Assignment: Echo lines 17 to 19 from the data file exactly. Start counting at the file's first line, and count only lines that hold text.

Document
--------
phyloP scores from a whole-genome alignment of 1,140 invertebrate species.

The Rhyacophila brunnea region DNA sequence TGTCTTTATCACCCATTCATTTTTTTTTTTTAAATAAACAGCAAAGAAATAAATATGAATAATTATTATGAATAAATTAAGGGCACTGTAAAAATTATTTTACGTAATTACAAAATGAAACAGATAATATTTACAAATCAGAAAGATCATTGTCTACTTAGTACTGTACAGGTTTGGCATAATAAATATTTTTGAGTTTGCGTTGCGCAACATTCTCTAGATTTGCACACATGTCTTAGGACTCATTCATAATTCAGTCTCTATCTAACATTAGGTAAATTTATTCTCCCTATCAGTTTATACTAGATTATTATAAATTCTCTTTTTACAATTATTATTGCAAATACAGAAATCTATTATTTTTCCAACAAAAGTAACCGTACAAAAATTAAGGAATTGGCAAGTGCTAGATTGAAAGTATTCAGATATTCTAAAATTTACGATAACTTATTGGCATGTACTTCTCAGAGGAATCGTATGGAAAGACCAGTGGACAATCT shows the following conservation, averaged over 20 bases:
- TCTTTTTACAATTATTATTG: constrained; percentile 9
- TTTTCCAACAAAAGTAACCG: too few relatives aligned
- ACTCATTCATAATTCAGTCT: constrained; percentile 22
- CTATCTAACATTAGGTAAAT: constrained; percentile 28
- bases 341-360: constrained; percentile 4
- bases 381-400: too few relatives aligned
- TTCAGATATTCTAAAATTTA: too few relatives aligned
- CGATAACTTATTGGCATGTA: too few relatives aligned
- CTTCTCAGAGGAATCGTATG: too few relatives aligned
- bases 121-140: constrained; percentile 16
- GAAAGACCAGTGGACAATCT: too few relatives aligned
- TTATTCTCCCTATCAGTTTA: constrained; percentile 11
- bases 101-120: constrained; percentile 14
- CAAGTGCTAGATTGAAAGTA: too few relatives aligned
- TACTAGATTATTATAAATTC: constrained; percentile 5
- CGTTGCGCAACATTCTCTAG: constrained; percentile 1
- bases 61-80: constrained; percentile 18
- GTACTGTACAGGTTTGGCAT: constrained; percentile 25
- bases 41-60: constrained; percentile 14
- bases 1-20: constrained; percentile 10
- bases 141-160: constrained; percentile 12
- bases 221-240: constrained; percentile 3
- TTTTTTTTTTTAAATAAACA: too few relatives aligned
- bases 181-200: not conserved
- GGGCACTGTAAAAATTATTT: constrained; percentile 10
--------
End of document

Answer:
- TACTAGATTATTATAAATTC: constrained; percentile 5
- CGTTGCGCAACATTCTCTAG: constrained; percentile 1
- bases 61-80: constrained; percentile 18